None of us want to intentionally cause more anxiety in our kids, and yet that is exactly what our instinctual first response does. The next time your kid opens up about how they’re feeling, don’t rush in with your Superhero suit ready to save the day. Hang up the cape, sit with them and try step #5….
#5 Just Listen
Ask them to describe the difficult circumstance that is stressing them out. Maybe it is a problematic friendship or perhaps they didn’t make a team they really wanted to be on. Acknowledge that their difficulties are real—even if what they say seems dramatic, overblown or irrational. The key is to validate their feelings and experiences instead of dismissing them. Don’t try to solve the problem, correct their perceptions, or find the silver lining. Simply show calm curiosity about their experience. What they really need is to feel seen and heard by you. Focus on being non-judgemental (even in your facial expressions and body language!) and ask them “What do you need from me?” instead of coming up with your own solutions.
A good rule to remember during these chats is the 80/20 rule. This means you are listening 80% of the conversation and try to keep your 20% of talk time to ask more questions about them. This step is absolutely vital for helping your teen feel like you “get it” and you actually care about them and their problems.
#6 Feel your own feelings. Encourage and model expressing feelings and what you need.
Research shows that when we label our emotions, we are better able to integrate them. This is called the “name it to tame it” technique. In order to help our kids learn to do this, we have to accept our own feelings and be open to sharing them. Try to be intentional in allowing yourself to be vulnerable as you honestly tell your kids what you are feeling. Simple things like “Wow. I’m anxious today for my work meeting.”, “I’m noticing I’m feeling sad about grandma.” or, “I haven’t gotten out of the house today and I think that’s why I’m feeling sad and low energy.” will help your teens see that we all experience a vast array of emotions and that it is totally okay to feel them all. Once you have named the feeling, you can model coping skills by throwing out a solution. “I’m feeling overwhelmed by the messes around the house and would really like it if after dinner we could all help out. That would make me so happy.” This statement names the emotion, offers a coping technique, and invites them to be a part of the solution (something you hope they will pick up on and invite you to be part of their solution when stress or sadness kicks in!) Modeling your own emotions and healthy expressions paves the way for your teenager to feel like they can share their emotions with you too.
When they do come to you and you can see that whatever they are telling you is beginning to stir up strong emotions, try to gently bring them back to what they are feeling. It is important to stick to what they are feeling, not necessarily why they are feeling it. See if you can sum up their stressful experience or circumstance (the facts, not the story) and their feelings about the circumstance in a simple phrase or two. For example, “It sounds like you are feeling frustrated and overwhelmed with all the homework you have to catch up on.” This comment validates what they are feeling and lets them see you understand where they are coming from. A little empathy goes a long way to help them feel like you are aware of how difficult this situation is for them as well. An example of this would be something like “It makes sense you feel overwhelmed. It’s an awful feeling when you feel like you can’t get caught up. You can feel paralyzed about where to even begin.” By expressing your own emotions and modeling coping skills you create an emotionally safe environment for these conversations. The validating and understanding responses you give begin to cultivate that safe environment where emotional connection and better mental health begin.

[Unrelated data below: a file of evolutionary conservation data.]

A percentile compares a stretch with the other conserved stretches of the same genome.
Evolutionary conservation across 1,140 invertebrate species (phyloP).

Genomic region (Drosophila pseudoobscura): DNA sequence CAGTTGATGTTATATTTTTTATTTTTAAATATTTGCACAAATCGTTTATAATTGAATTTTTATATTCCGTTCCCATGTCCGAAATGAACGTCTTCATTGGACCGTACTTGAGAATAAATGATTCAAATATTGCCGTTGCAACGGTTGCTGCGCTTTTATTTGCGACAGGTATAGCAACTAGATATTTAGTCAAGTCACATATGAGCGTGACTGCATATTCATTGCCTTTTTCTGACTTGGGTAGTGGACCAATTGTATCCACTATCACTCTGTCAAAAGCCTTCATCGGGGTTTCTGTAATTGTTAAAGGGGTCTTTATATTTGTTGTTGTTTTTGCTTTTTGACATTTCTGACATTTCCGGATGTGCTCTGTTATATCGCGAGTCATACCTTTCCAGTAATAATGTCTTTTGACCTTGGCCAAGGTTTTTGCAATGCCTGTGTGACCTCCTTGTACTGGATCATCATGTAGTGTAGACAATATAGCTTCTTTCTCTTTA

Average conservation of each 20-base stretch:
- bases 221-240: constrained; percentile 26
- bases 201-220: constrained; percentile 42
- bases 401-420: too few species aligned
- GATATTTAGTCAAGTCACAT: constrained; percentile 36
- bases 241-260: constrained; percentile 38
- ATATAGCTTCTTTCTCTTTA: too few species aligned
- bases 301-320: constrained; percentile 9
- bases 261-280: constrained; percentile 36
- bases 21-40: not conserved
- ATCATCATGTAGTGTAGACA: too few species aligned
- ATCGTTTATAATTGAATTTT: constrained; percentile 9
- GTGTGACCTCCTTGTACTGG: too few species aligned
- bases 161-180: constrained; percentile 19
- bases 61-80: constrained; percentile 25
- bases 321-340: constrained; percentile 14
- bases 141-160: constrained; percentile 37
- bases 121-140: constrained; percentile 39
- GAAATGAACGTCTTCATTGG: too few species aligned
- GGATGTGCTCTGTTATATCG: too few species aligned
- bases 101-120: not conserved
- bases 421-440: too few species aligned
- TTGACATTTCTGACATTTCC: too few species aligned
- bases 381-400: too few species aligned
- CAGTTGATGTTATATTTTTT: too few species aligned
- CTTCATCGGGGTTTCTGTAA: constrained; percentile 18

#7 Check in with them.
Even when they give us the cold shoulder or spend half their lives locked away in their room, our kids desperately long to know we care about them and are still invested in their lives. Find opportunities to have conversations and make talks about mental and emotional health a regular part of your time together. Ask open-ended non-threatening questions such as:
-“How are you feeling?”
-“How are your friends doing? I’ve heard that kids are really struggling right now. Are kids talking about this?”
-“What are you finding helps you to cope when things are overwhelming?”
-“What helps you take care of yourself?”
-“Is social media helping you feel more connected?”
-“Is there anything I can do to support you?”
Through these conversations, we want to help them ask themselves: “What is the source of my stress? Why am I anxious?” It might be obvious to you what is going on; the task here isn’t to hand them a diagnosis but, rather, to help them see for themselves what is going on more clearly. Again (and I can’t stress this enough!), resist the urge to give advice, make suggestions for how they can fix the problem, or offer platitudes like “This too shall pass.” You do not need to offer reassurance. Really. Right now, teens need to feel heard, and if you say something along the lines of “Everything will be okay” they’ll notice that you’ve missed the main thing they are trying to communicate, which is that they are very stressed out. If your teen has opened up to share what is bothering them, nothing will slam the door of their heart closed faster than you offering advice or missing the point of what they are trying to say.
You’re unlikely to see a magical reconnection overnight or watch your teen turn from Eeyore one night to Tigger in the morning. But following these steps will begin to show your teenager that you are a safe place to express emotions and have hard talks about mental health. As you both learn to navigate these topics, remember to trust your kid’s process. Trust that even if you don’t immediately fix everything, life will continue to unfold just as it’s meant to. Trust that they (and you) can handle all the difficult emotions that happen in the ups and downs of life. Our kids are more resilient than we give them credit for. They are capable, they are strong, they are able to figure this out. And so are you.